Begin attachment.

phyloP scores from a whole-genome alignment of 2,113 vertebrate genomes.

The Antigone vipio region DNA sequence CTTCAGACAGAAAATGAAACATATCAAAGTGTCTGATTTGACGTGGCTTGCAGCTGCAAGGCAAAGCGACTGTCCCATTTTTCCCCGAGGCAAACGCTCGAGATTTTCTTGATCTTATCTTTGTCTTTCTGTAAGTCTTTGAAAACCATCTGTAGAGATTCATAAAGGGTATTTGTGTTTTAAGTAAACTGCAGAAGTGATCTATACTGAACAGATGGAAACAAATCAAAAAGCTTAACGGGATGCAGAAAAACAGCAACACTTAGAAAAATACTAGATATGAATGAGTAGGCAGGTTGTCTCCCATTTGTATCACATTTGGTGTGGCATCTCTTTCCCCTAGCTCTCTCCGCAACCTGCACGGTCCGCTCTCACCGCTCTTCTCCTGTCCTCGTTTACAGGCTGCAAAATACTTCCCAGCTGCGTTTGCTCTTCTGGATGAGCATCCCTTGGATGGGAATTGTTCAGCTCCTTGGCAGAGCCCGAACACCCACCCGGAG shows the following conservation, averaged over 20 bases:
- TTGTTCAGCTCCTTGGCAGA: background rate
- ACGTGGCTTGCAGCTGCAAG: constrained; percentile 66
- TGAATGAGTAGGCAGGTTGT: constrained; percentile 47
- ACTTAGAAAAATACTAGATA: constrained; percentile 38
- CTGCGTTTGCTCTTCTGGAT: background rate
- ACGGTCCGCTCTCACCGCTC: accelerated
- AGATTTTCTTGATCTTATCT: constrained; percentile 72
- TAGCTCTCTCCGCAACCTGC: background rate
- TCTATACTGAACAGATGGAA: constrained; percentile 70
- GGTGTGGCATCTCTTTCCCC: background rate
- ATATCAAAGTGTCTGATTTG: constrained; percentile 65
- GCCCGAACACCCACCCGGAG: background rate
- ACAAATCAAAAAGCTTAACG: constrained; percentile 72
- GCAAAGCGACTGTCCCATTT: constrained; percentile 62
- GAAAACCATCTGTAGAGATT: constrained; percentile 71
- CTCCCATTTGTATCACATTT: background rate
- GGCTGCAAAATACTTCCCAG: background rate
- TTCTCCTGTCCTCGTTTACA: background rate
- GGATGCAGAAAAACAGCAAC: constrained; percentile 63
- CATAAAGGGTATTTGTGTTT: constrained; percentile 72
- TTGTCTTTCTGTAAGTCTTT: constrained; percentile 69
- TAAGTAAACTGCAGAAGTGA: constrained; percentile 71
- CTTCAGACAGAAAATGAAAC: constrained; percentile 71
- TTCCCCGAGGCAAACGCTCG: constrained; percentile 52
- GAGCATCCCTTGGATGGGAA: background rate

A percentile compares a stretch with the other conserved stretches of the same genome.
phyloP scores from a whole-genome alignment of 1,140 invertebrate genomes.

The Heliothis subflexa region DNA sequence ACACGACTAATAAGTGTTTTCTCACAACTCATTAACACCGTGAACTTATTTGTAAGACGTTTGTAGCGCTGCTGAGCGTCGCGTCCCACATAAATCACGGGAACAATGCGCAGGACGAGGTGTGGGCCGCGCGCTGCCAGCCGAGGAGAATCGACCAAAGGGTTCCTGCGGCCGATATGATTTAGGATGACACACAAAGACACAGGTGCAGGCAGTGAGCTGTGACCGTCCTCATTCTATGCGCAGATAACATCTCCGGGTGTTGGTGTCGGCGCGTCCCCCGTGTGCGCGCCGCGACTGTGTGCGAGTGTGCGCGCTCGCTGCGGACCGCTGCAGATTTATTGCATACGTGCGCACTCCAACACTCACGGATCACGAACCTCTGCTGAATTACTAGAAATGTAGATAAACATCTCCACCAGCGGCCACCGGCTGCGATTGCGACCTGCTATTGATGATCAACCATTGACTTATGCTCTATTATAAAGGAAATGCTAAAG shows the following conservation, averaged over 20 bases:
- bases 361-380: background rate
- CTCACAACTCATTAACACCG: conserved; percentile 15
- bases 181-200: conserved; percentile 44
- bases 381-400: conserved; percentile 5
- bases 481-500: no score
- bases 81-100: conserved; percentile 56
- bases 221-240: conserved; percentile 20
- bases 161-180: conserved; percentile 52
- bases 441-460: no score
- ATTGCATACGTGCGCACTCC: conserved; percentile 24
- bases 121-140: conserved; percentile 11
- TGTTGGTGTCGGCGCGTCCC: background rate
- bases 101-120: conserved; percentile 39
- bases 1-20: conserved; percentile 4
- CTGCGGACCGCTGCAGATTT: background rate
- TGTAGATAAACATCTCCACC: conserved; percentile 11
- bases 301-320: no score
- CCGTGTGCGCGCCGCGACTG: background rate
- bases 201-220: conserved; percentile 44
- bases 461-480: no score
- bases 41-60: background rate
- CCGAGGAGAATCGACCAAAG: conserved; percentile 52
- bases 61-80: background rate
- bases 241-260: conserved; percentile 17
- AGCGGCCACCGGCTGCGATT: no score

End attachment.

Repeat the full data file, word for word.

phyloP scores from a whole-genome alignment of 2,113 vertebrate genomes.

The Antigone vipio region DNA sequence CTTCAGACAGAAAATGAAACATATCAAAGTGTCTGATTTGACGTGGCTTGCAGCTGCAAGGCAAAGCGACTGTCCCATTTTTCCCCGAGGCAAACGCTCGAGATTTTCTTGATCTTATCTTTGTCTTTCTGTAAGTCTTTGAAAACCATCTGTAGAGATTCATAAAGGGTATTTGTGTTTTAAGTAAACTGCAGAAGTGATCTATACTGAACAGATGGAAACAAATCAAAAAGCTTAACGGGATGCAGAAAAACAGCAACACTTAGAAAAATACTAGATATGAATGAGTAGGCAGGTTGTCTCCCATTTGTATCACATTTGGTGTGGCATCTCTTTCCCCTAGCTCTCTCCGCAACCTGCACGGTCCGCTCTCACCGCTCTTCTCCTGTCCTCGTTTACAGGCTGCAAAATACTTCCCAGCTGCGTTTGCTCTTCTGGATGAGCATCCCTTGGATGGGAATTGTTCAGCTCCTTGGCAGAGCCCGAACACCCACCCGGAG shows the following conservation, averaged over 20 bases:
- TTGTTCAGCTCCTTGGCAGA: background rate
- ACGTGGCTTGCAGCTGCAAG: constrained; percentile 66
- TGAATGAGTAGGCAGGTTGT: constrained; percentile 47
- ACTTAGAAAAATACTAGATA: constrained; percentile 38
- CTGCGTTTGCTCTTCTGGAT: background rate
- ACGGTCCGCTCTCACCGCTC: accelerated
- AGATTTTCTTGATCTTATCT: constrained; percentile 72
- TAGCTCTCTCCGCAACCTGC: background rate
- TCTATACTGAACAGATGGAA: constrained; percentile 70
- GGTGTGGCATCTCTTTCCCC: background rate
- ATATCAAAGTGTCTGATTTG: constrained; percentile 65
- GCCCGAACACCCACCCGGAG: background rate
- ACAAATCAAAAAGCTTAACG: constrained; percentile 72
- GCAAAGCGACTGTCCCATTT: constrained; percentile 62
- GAAAACCATCTGTAGAGATT: constrained; percentile 71
- CTCCCATTTGTATCACATTT: background rate
- GGCTGCAAAATACTTCCCAG: background rate
- TTCTCCTGTCCTCGTTTACA: background rate
- GGATGCAGAAAAACAGCAAC: constrained; percentile 63
- CATAAAGGGTATTTGTGTTT: constrained; percentile 72
- TTGTCTTTCTGTAAGTCTTT: constrained; percentile 69
- TAAGTAAACTGCAGAAGTGA: constrained; percentile 71
- CTTCAGACAGAAAATGAAAC: constrained; percentile 71
- TTCCCCGAGGCAAACGCTCG: constrained; percentile 52
- GAGCATCCCTTGGATGGGAA: background rate

A percentile compares a stretch with the other conserved stretches of the same genome.
phyloP scores from a whole-genome alignment of 1,140 invertebrate genomes.

The Heliothis subflexa region DNA sequence ACACGACTAATAAGTGTTTTCTCACAACTCATTAACACCGTGAACTTATTTGTAAGACGTTTGTAGCGCTGCTGAGCGTCGCGTCCCACATAAATCACGGGAACAATGCGCAGGACGAGGTGTGGGCCGCGCGCTGCCAGCCGAGGAGAATCGACCAAAGGGTTCCTGCGGCCGATATGATTTAGGATGACACACAAAGACACAGGTGCAGGCAGTGAGCTGTGACCGTCCTCATTCTATGCGCAGATAACATCTCCGGGTGTTGGTGTCGGCGCGTCCCCCGTGTGCGCGCCGCGACTGTGTGCGAGTGTGCGCGCTCGCTGCGGACCGCTGCAGATTTATTGCATACGTGCGCACTCCAACACTCACGGATCACGAACCTCTGCTGAATTACTAGAAATGTAGATAAACATCTCCACCAGCGGCCACCGGCTGCGATTGCGACCTGCTATTGATGATCAACCATTGACTTATGCTCTATTATAAAGGAAATGCTAAAG shows the following conservation, averaged over 20 bases:
- bases 361-380: background rate
- CTCACAACTCATTAACACCG: conserved; percentile 15
- bases 181-200: conserved; percentile 44
- bases 381-400: conserved; percentile 5
- bases 481-500: no score
- bases 81-100: conserved; percentile 56
- bases 221-240: conserved; percentile 20
- bases 161-180: conserved; percentile 52
- bases 441-460: no score
- ATTGCATACGTGCGCACTCC: conserved; percentile 24
- bases 121-140: conserved; percentile 11
- TGTTGGTGTCGGCGCGTCCC: background rate
- bases 101-120: conserved; percentile 39
- bases 1-20: conserved; percentile 4
- CTGCGGACCGCTGCAGATTT: background rate
- TGTAGATAAACATCTCCACC: conserved; percentile 11
- bases 301-320: no score
- CCGTGTGCGCGCCGCGACTG: background rate
- bases 201-220: conserved; percentile 44
- bases 461-480: no score
- bases 41-60: background rate
- CCGAGGAGAATCGACCAAAG: conserved; percentile 52
- bases 61-80: background rate
- bases 241-260: conserved; percentile 17
- AGCGGCCACCGGCTGCGATT: no score